Learning to live with Covid, Expedia expects an amazing summer for its Europe business, but is wary of the kind of restrictions that may come back, if at all they do.
Expedia expects an “amazing summer” in Europe while still maintaining caution. Addressing the Skift Forum Europe 2022 in London on Thursday, Ariane Gorin, president of Expedia for Business, in conversation with Dennis Schaal, executive editor at Skift, said the online travel company is witnessing demand coming back.
“People are keen to spend the money that they have saved during the pandemic on travel,” Gorin said. “UK, France and Germany were already back to the pre-pandemic trends of a mix of international versus domestic shoppers. The numbers of U.S. travelers are searching to come to Europe, has also gone up and booking windows are expanding. I think we will be having a great summer.”
Historically, Expedia has been quite strong in the U.S. and with Covid disrupting the interntional long-haul market, the company got stronger in its home market as a lot of its business in Europe and Asia was international long-haul and international short-haul.
Not too concerned about the next variant dampening the summer season, Gorin chanted the “learning to live with Covid” mantra. “The question would be how much friction will there be in travel — what kind of restrictions come back in place, if at all they do.”
Expedia witnessed a 65 percent increase in searches in the UK for the Easter period as countries announced the removal of restrictions, Gorin said.
Being among the first — if not the first in the online world — to announce halting of operations in Russia and Belarus. Some of their competitors took more than a week after to do likewise, Gorin said the company very quickly realized they would stop travel in and out of Russia. “Many of us have job opportunities in Europe and the next step is for us to look at refugees who are getting displaced, what can we do to help place them in jobs.”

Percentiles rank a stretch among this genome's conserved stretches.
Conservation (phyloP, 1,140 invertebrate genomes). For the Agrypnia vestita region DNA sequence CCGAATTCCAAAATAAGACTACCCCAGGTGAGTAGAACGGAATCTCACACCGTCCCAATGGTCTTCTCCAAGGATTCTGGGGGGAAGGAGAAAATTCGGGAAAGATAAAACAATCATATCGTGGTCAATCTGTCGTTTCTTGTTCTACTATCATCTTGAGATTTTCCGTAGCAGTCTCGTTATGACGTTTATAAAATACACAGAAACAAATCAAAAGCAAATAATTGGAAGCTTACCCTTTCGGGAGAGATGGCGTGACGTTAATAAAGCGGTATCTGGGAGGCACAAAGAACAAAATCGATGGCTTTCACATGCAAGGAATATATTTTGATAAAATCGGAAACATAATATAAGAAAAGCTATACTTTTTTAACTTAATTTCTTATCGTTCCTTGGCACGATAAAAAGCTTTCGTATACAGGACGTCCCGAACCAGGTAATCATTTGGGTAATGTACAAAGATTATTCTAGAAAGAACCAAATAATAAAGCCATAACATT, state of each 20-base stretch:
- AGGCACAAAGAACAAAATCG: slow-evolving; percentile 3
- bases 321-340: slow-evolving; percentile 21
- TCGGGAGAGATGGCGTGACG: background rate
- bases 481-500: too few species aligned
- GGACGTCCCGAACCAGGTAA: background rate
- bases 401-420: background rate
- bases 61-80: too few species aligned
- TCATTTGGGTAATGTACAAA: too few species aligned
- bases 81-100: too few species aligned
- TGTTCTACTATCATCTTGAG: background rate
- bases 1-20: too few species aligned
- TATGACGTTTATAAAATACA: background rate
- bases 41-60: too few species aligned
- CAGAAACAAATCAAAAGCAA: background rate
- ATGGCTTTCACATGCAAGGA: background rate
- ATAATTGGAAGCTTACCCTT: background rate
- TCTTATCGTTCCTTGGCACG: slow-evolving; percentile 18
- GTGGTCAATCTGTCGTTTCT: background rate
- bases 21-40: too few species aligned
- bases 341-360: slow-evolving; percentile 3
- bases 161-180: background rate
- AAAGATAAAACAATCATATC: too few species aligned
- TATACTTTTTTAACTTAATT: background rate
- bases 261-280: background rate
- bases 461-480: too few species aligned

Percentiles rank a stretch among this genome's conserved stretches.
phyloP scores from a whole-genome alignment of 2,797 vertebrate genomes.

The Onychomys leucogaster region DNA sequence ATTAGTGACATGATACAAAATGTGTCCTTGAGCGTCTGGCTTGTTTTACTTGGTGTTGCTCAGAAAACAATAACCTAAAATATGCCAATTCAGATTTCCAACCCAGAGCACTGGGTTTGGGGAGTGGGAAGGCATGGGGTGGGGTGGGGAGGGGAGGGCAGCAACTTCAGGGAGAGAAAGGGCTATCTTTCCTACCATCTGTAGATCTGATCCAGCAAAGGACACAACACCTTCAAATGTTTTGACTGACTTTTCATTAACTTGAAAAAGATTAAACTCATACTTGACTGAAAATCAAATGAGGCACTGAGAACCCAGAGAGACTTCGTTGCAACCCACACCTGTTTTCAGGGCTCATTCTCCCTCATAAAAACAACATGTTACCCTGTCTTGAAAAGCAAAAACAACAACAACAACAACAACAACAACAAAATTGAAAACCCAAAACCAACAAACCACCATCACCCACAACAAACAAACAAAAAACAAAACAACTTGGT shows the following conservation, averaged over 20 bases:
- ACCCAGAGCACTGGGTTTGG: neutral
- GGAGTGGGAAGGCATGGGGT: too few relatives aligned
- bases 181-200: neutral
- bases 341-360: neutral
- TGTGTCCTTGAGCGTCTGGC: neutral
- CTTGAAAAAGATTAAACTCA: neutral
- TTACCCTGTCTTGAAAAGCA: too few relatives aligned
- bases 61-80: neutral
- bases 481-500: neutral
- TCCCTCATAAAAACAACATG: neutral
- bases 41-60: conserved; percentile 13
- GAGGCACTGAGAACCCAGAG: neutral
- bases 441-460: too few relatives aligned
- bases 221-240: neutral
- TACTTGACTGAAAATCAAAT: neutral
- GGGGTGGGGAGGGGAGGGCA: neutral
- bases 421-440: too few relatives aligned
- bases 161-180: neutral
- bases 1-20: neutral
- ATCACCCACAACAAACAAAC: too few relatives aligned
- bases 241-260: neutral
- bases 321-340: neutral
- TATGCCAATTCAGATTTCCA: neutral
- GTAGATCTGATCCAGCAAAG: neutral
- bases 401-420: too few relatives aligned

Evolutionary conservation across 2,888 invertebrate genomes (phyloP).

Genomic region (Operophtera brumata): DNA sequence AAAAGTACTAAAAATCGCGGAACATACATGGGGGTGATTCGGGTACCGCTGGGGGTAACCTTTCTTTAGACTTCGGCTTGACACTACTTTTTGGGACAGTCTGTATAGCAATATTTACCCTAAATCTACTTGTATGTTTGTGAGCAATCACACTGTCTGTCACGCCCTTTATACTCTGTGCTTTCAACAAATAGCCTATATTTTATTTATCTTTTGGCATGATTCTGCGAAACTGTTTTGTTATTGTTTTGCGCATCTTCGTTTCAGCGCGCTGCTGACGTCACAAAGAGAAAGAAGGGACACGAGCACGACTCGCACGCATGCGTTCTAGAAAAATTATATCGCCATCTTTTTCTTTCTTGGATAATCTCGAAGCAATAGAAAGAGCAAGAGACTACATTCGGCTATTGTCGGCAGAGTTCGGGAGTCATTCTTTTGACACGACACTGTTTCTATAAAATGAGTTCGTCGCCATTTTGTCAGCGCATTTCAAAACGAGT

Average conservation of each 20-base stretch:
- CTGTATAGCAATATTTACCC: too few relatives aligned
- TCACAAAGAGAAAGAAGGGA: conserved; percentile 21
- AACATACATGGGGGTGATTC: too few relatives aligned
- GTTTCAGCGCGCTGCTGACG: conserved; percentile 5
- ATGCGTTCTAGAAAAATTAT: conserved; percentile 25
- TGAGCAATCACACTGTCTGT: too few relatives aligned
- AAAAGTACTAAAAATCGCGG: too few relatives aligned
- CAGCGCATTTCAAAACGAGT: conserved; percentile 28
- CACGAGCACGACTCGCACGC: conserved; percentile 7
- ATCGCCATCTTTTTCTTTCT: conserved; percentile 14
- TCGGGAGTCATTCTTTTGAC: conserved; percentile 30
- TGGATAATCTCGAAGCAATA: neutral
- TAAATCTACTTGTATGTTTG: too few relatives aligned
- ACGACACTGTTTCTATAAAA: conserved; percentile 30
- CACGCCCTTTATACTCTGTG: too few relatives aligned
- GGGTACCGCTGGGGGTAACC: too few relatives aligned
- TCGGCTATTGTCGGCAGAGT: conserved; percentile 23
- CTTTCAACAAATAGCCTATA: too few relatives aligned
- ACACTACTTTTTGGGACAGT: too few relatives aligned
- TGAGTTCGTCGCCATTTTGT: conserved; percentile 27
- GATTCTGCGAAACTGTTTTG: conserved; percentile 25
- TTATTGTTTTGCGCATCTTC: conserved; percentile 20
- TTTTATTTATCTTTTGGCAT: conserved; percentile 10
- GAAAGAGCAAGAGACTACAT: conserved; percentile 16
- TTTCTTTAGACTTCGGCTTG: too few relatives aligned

With things reverting to a semblance of 2019, Gorin also mentioned the comeback of cities. “During the pandemic, people were mostly travelling to secondary and tertiary destinations, but in our shopping patterns we are now seeing a lot of demand into the cities.”
The company has also witnessed a comeback of business travel. “It’s going to be longer trips — probably a mix of work and pleasure. And as we start to see companies bringing employees back to the office, we will see what the trends show,” Gorin said.
The sale of Egencia to American Express Global Business Travel, while retaining an equity ownership, was dubbed as a “groundbreaking deal” by Gorin. “It’s great for the company because we’re now owners of what’s going to be a really successful corporate travel business and we simplified our company.”
Expedia has also been doing a lot of work in re-platforming its technology stack, said Gorin. “When we do develop things, like our virtual agent, travelers will have better experiences across all of our brands.”
The company will also soon be making an announcement on its customer loyalty program offerings across its portfolio of brands, hinted Gorin.
CORRECTION: An earlier version of this story had incorrectly quoted Gorin as saying Expedia witnessed a 65 percent increase in bookings for the Easter period.
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Photo credit: Ariane Gorin in conversation with Skift's Dennis Schaal at Skift Forum Europe 2022. Russell Harper Photography / Skift